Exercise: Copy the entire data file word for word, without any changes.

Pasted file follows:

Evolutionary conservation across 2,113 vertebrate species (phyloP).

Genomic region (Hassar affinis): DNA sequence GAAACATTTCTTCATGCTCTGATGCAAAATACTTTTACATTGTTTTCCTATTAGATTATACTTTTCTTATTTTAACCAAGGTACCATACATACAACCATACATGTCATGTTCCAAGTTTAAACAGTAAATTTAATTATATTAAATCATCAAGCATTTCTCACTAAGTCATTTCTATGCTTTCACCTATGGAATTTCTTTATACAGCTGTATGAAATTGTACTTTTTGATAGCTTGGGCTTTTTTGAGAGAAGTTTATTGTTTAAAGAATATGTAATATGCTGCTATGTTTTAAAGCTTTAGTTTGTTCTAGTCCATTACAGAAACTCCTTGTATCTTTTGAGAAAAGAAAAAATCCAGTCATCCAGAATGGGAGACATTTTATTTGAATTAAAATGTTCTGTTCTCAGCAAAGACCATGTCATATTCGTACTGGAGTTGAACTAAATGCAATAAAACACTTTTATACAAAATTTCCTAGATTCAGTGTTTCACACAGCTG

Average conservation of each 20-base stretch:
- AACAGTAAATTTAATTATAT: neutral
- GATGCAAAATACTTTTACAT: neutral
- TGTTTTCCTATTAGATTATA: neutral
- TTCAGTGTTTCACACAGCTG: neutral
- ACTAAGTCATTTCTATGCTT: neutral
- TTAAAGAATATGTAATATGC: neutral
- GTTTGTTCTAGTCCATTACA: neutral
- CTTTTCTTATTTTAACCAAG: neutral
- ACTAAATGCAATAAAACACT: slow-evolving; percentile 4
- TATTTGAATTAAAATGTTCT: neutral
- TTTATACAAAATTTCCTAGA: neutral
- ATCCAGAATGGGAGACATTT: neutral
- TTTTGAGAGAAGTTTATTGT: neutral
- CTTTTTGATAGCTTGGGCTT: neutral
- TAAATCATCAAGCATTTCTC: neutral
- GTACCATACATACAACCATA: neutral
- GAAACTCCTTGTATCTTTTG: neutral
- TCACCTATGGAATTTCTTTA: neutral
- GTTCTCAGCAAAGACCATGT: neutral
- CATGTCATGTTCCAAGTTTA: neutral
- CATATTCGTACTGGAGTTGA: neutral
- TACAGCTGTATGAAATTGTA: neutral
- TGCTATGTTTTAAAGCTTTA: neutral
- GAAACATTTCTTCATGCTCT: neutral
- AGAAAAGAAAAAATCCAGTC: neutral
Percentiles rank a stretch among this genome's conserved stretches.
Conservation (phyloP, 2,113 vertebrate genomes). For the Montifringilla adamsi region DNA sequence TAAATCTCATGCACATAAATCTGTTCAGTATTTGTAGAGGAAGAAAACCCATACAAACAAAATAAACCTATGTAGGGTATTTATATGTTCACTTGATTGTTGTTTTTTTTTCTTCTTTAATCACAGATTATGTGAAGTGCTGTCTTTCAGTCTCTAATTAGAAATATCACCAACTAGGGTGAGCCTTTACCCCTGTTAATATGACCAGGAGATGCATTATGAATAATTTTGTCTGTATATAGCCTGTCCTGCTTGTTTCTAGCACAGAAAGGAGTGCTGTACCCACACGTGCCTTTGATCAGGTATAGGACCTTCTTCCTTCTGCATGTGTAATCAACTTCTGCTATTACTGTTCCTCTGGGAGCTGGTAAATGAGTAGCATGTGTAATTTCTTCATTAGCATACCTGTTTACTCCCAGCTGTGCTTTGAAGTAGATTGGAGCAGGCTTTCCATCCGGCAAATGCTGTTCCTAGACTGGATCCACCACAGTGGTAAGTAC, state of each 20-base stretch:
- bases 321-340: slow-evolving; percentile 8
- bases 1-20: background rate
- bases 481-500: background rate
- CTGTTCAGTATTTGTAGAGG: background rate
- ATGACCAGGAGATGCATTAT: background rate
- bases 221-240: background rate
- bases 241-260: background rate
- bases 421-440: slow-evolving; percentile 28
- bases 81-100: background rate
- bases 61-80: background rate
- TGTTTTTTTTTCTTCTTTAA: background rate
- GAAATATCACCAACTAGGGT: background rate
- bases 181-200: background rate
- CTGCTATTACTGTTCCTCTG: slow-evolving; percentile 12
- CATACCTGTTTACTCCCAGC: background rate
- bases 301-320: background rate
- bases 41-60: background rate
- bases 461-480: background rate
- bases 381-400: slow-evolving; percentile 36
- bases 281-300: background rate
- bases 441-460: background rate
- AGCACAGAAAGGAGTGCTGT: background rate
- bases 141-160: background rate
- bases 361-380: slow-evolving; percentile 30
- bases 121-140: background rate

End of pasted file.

Evolutionary conservation across 2,113 vertebrate species (phyloP).

Genomic region (Hassar affinis): DNA sequence GAAACATTTCTTCATGCTCTGATGCAAAATACTTTTACATTGTTTTCCTATTAGATTATACTTTTCTTATTTTAACCAAGGTACCATACATACAACCATACATGTCATGTTCCAAGTTTAAACAGTAAATTTAATTATATTAAATCATCAAGCATTTCTCACTAAGTCATTTCTATGCTTTCACCTATGGAATTTCTTTATACAGCTGTATGAAATTGTACTTTTTGATAGCTTGGGCTTTTTTGAGAGAAGTTTATTGTTTAAAGAATATGTAATATGCTGCTATGTTTTAAAGCTTTAGTTTGTTCTAGTCCATTACAGAAACTCCTTGTATCTTTTGAGAAAAGAAAAAATCCAGTCATCCAGAATGGGAGACATTTTATTTGAATTAAAATGTTCTGTTCTCAGCAAAGACCATGTCATATTCGTACTGGAGTTGAACTAAATGCAATAAAACACTTTTATACAAAATTTCCTAGATTCAGTGTTTCACACAGCTG

Average conservation of each 20-base stretch:
- AACAGTAAATTTAATTATAT: neutral
- GATGCAAAATACTTTTACAT: neutral
- TGTTTTCCTATTAGATTATA: neutral
- TTCAGTGTTTCACACAGCTG: neutral
- ACTAAGTCATTTCTATGCTT: neutral
- TTAAAGAATATGTAATATGC: neutral
- GTTTGTTCTAGTCCATTACA: neutral
- CTTTTCTTATTTTAACCAAG: neutral
- ACTAAATGCAATAAAACACT: slow-evolving; percentile 4
- TATTTGAATTAAAATGTTCT: neutral
- TTTATACAAAATTTCCTAGA: neutral
- ATCCAGAATGGGAGACATTT: neutral
- TTTTGAGAGAAGTTTATTGT: neutral
- CTTTTTGATAGCTTGGGCTT: neutral
- TAAATCATCAAGCATTTCTC: neutral
- GTACCATACATACAACCATA: neutral
- GAAACTCCTTGTATCTTTTG: neutral
- TCACCTATGGAATTTCTTTA: neutral
- GTTCTCAGCAAAGACCATGT: neutral
- CATGTCATGTTCCAAGTTTA: neutral
- CATATTCGTACTGGAGTTGA: neutral
- TACAGCTGTATGAAATTGTA: neutral
- TGCTATGTTTTAAAGCTTTA: neutral
- GAAACATTTCTTCATGCTCT: neutral
- AGAAAAGAAAAAATCCAGTC: neutral
Percentiles rank a stretch among this genome's conserved stretches.
Conservation (phyloP, 2,113 vertebrate genomes). For the Montifringilla adamsi region DNA sequence TAAATCTCATGCACATAAATCTGTTCAGTATTTGTAGAGGAAGAAAACCCATACAAACAAAATAAACCTATGTAGGGTATTTATATGTTCACTTGATTGTTGTTTTTTTTTCTTCTTTAATCACAGATTATGTGAAGTGCTGTCTTTCAGTCTCTAATTAGAAATATCACCAACTAGGGTGAGCCTTTACCCCTGTTAATATGACCAGGAGATGCATTATGAATAATTTTGTCTGTATATAGCCTGTCCTGCTTGTTTCTAGCACAGAAAGGAGTGCTGTACCCACACGTGCCTTTGATCAGGTATAGGACCTTCTTCCTTCTGCATGTGTAATCAACTTCTGCTATTACTGTTCCTCTGGGAGCTGGTAAATGAGTAGCATGTGTAATTTCTTCATTAGCATACCTGTTTACTCCCAGCTGTGCTTTGAAGTAGATTGGAGCAGGCTTTCCATCCGGCAAATGCTGTTCCTAGACTGGATCCACCACAGTGGTAAGTAC, state of each 20-base stretch:
- bases 321-340: slow-evolving; percentile 8
- bases 1-20: background rate
- bases 481-500: background rate
- CTGTTCAGTATTTGTAGAGG: background rate
- ATGACCAGGAGATGCATTAT: background rate
- bases 221-240: background rate
- bases 241-260: background rate
- bases 421-440: slow-evolving; percentile 28
- bases 81-100: background rate
- bases 61-80: background rate
- TGTTTTTTTTTCTTCTTTAA: background rate
- GAAATATCACCAACTAGGGT: background rate
- bases 181-200: background rate
- CTGCTATTACTGTTCCTCTG: slow-evolving; percentile 12
- CATACCTGTTTACTCCCAGC: background rate
- bases 301-320: background rate
- bases 41-60: background rate
- bases 461-480: background rate
- bases 381-400: slow-evolving; percentile 36
- bases 281-300: background rate
- bases 441-460: background rate
- AGCACAGAAAGGAGTGCTGT: background rate
- bases 141-160: background rate
- bases 361-380: slow-evolving; percentile 30
- bases 121-140: background rate